Relationships amongst osteoarthritis biomarkers, dynamic knee joint load, and exercise: results from a randomized controlled pilot study.

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Date

2013-03-27

Authors

Hunt, Michael A
Pollock, Courtney L
Kraus, Virginia Byers
Saxne, Tore
Peters, Sue
Peters, Sue
Huebner, Janet L
Sayre, Eric C
Cibere, Jolanda

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Abstract

BACKGROUND: Little is known about the relationships of circulating levels of biomarkers of cartilage degradation with biomechanical outcomes relevant to knee osteoarthritis (OA) or biomarker changes following non-pharmacological interventions. The objectives of this exploratory, pilot study were to: 1) examine relationships between biomarkers of articular cartilage degradation and synthesis with measures of knee joint load during walking, and 2) examine changes in these biomarkers following 10 weeks of strengthening exercises. METHODS: Seventeen (8 male, 9 female; 66.1 +/- 11.3 years of age) individuals with radiographically-confirmed medial tibiofemoral OA participated. All participants underwent a baseline testing session where serum and urine samples were collected, followed by a three-dimensional motion analysis. Motion analysis was used to calculate the external knee adduction moment (KAM) peak value and impulse. Following baseline testing, participants were randomized to either 10 weeks of: 1) physiotherapist-supervised lower limb muscle strengthening exercises, or 2) no exercises (control). Identical follow-up testing was conducted 11 weeks after baseline. Biomarkers included: urinary C-telopeptide of type II collagen (uCTX-II) and type II collagen cleavage neoepitope (uC2C), serum cartilage oligomeric matrix protein (sCOMP), serum hyaluronic acid (sHA) and serum C-propeptide of type II procollagen (sCPII). Linear regression analysis was used to examine relationships between measures of the KAM and biomarker concentrations as baseline, as well as between-group differences following the intervention. RESULTS: KAM impulse predicted significant variation in uCTX-II levels at baseline (p = 0.04), though not when controlling for disease severity and walking speed (p = 0.33). KAM impulse explained significant variation in the ratio uCTX-II;sCPII even when controlling for additional variables (p = 0.04). Following the intervention, changes in sCOMP were significantly greater in the exercise group compared to controls (p = 0.04). On average those in the control group experienced a slight increase in sCOMP and uCTX-II, while those in the exercise group experienced a reduction. No other significant findings were observed. CONCLUSIONS: This research provides initial evidence of a potential relationship between uCTX-II and knee joint load measures in patients with medial tibiofemoral knee OA. However, this relationship became non-significant after controlling for disease severity and walking speed, suggesting further research is necessary. It also appears that sCOMP is amenable to change following a strengthening intervention, suggesting a potential beneficial role of exercise on cartilage structure. TRIAL REGISTRATION: Clinicaltrials.gov NCT01241812.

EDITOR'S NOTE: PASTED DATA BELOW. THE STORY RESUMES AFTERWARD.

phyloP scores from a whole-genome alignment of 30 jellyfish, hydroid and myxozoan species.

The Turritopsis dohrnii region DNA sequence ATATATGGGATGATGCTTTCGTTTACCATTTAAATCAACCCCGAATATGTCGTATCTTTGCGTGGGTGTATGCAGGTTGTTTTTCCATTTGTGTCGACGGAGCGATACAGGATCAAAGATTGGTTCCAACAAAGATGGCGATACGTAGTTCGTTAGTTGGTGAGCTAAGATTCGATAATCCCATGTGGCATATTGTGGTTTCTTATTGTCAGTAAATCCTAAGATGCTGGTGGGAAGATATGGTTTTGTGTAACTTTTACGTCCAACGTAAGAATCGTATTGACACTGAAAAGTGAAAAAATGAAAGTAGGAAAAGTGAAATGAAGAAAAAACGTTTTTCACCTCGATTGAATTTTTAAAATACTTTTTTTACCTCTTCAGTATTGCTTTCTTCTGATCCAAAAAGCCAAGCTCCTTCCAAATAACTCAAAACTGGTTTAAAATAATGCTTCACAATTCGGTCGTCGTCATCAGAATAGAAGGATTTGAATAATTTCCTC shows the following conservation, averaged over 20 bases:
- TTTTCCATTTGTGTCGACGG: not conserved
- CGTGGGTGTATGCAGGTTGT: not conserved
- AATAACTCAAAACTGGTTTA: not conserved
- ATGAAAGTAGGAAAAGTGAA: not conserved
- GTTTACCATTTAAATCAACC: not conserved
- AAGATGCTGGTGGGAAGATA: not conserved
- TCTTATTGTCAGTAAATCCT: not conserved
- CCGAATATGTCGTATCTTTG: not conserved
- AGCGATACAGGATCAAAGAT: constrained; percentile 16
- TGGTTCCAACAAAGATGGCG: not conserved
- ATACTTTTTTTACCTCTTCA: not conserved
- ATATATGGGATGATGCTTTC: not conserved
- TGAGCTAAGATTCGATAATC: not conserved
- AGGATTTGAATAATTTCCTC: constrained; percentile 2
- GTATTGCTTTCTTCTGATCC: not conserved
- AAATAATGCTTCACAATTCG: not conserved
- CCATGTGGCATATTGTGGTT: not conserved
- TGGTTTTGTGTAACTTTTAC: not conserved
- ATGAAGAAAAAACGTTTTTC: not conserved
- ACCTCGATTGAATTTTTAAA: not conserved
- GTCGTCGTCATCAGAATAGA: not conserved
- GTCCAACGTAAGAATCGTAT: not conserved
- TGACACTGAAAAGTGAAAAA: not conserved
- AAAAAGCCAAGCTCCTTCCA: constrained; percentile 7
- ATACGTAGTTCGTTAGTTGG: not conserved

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Journal article

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Aged, Biomarkers, Exercise Therapy, Female, Follow-Up Studies, Humans, Knee Joint, Male, Middle Aged, Osteoarthritis, Knee, Pilot Projects, Single-Blind Method, Weight-Bearing

Citation

Published Version (Please cite this version)

10.1186/1471-2474-14-115

Publication Info

Hunt, Michael A, Courtney L Pollock, Virginia Byers Kraus, Tore Saxne, Sue Peters, Sue Peters, Janet L Huebner, Eric C Sayre, et al. (2013). Relationships amongst osteoarthritis biomarkers, dynamic knee joint load, and exercise: results from a randomized controlled pilot study. BMC Musculoskelet Disord, 14. p. 115. 10.1186/1471-2474-14-115 Retrieved from https://hdl.handle.net/10161/10869.

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Scholars@Duke

Kraus

Virginia Byers Kraus

Mary Bernheim Distinguished Professor of Medicine

Virginia Byers Kraus, MD, PhD, is the Mary Bernheim Distinguished Professor of Medicine, Professor of Orthopaedic Surgery, Professor of Pathology and a faculty member of the Duke Molecular Physiology Institute in the Duke University School of Medicine. She is a practicing Rheumatologist with over 30 years’ experience in translational musculoskeletal research focusing on osteoarthritis, the most common of all arthritides. She trained at Brown University (ScB 1979), Duke University (MD 1982, PhD 1993) and the Duke University School of Medicine (Residency in Internal Medicine and Fellowship in Rheumatology). Her career has focused on elucidating osteoarthritis pathogenesis and translational research into the discovery and validation of biomarkers for early osteoarthritis detection, prediction of progression, monitoring of disease status, and facilitation of therapeutic developments. She is co-PI of the Foundation for NIH Biomarkers Consortium Osteoarthritis project. Trained as a molecular biologist and a Rheumatologist, she endeavors to study disease from bedside to bench.


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